She buried her husband at eighty one,
her sight left at ninety five, now at a hundred
and three her hearing's gone
where no one can hear her scream.
It takes two days to adjust. After a century
of propriety, minding a girl’s place,
dark rooms of menstruating,
a wife’s tumescence, in-law’s tolerance,
and a great-great grand that she is
surprised to be finally alone.
She grabs a broom with the fervour
of an iconoclast, and sweeps
away all that she dislikes. From the safe
vantage of her mind, she reopens a story
that drove her awake
a thousand and one nights in terror.
Sweating beside sleeping mother first, then husband
she sees a spotted panther enter her village hut.
Mistaken for a lamb by her father,
who grabs it by the neck just as it licks
her face in anticipation of succulence,
and frog-marches it into the pen
to let it loose among the flock.
Reinventing freely, she relishes it bloodier:
an entire flock flayed instead of just the two,
whose bitten necks make her mother shriek,
and the chicken ovulate out of shock.
Queen of her story, she paints it over
and over with lucid stokes
impeded occasionally by sharp pains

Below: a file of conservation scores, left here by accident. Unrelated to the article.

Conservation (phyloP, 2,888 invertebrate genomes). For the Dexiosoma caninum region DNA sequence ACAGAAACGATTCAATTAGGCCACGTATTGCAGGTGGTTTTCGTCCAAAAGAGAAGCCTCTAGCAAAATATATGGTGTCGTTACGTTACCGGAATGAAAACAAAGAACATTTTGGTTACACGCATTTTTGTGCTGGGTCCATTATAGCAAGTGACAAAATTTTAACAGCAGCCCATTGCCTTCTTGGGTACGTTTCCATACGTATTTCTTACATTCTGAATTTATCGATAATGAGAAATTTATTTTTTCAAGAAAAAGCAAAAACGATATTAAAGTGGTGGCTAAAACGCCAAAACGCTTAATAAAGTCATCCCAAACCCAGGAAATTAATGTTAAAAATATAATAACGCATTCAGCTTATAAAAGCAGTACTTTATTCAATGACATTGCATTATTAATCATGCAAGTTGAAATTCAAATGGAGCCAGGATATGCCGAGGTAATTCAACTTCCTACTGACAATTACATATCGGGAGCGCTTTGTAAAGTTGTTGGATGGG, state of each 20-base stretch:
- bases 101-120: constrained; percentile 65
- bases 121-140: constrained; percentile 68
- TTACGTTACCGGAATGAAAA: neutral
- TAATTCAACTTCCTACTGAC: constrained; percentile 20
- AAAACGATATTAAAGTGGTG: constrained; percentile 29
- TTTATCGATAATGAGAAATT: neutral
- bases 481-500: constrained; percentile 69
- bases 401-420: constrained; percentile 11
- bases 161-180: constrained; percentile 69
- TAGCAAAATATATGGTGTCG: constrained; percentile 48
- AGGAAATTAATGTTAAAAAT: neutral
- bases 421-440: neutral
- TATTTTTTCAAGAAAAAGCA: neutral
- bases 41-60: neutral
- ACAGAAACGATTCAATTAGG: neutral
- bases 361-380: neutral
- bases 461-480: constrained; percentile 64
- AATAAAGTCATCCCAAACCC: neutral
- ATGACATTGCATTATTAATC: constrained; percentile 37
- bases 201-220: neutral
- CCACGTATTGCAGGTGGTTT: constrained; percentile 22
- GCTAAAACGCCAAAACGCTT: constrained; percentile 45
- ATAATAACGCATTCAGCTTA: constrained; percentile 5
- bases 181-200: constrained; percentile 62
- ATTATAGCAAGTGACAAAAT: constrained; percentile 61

in her arms, the chills of invigorating juices
flowing through her veins, and a desire
to urinate just when she's getting to the best part:
her father lifting her off the coir-cot, enveloping her
in his wide chest as a single tear drops
that stops her mother’s caterwauling in her tracks.
Babu Genu Dagadphode shells peas,
dropping the husk in a radius about his feet.
Unconcerned by stares in the 8.39 to Belapur,
he thinks of his wife and picks another pod.
Babu loves his Sumati, and she him,
or so he hopes, but has never verified.
De-leafing a cauliflower,
pulling strings off French beans,
his homecoming flurries drive the train on.
Which gives him greater pleasure?
The soft Pok! of a pod,
peas exploding on his palm in green orgasm,
or uncovering a misshapen pearl, tiny,
succulent, that he tucks away in his mouth,
with a scarce thought for his Missus.
By the time he is home, Babu Genu
will deplete a third of his load,
ring his doorbell with green fingers,
and greet his wife with emerald teeth.
Sumati sees, but just the same she loves her Mishter
for his trivial traveling kindnesses.
She thinks he loves her too, but has never verified.
by Mustansir Dalvi
Bio: Mustansir Dalvi is Professor of Architecture in Bombay,
is currently Poetry Monitor at the Desert Moon Review. His
poem "Peabody" was awarded 1st Place in the December 2002
InterBoard Poetry Competition (IBPC). "Choosing Trains" won
Prize in the Asian Age Poetry Contest 2001. Mustansir Dalvi's
poems are published in the e-zines Snakeskin, Octavo: Poetry
Quarterly of the Alsop Review, MiPo Digital magazine, the Writer's
Hood, can we have our ball back, Pierian Springs, The Crescent
Moon Journal and Bakery of the Poets and in print in The
Critique, Poetry India: voices of silence, Poiesis: A Journal of
the Poetry Circle Bombay and Poetry India: emerging voices.
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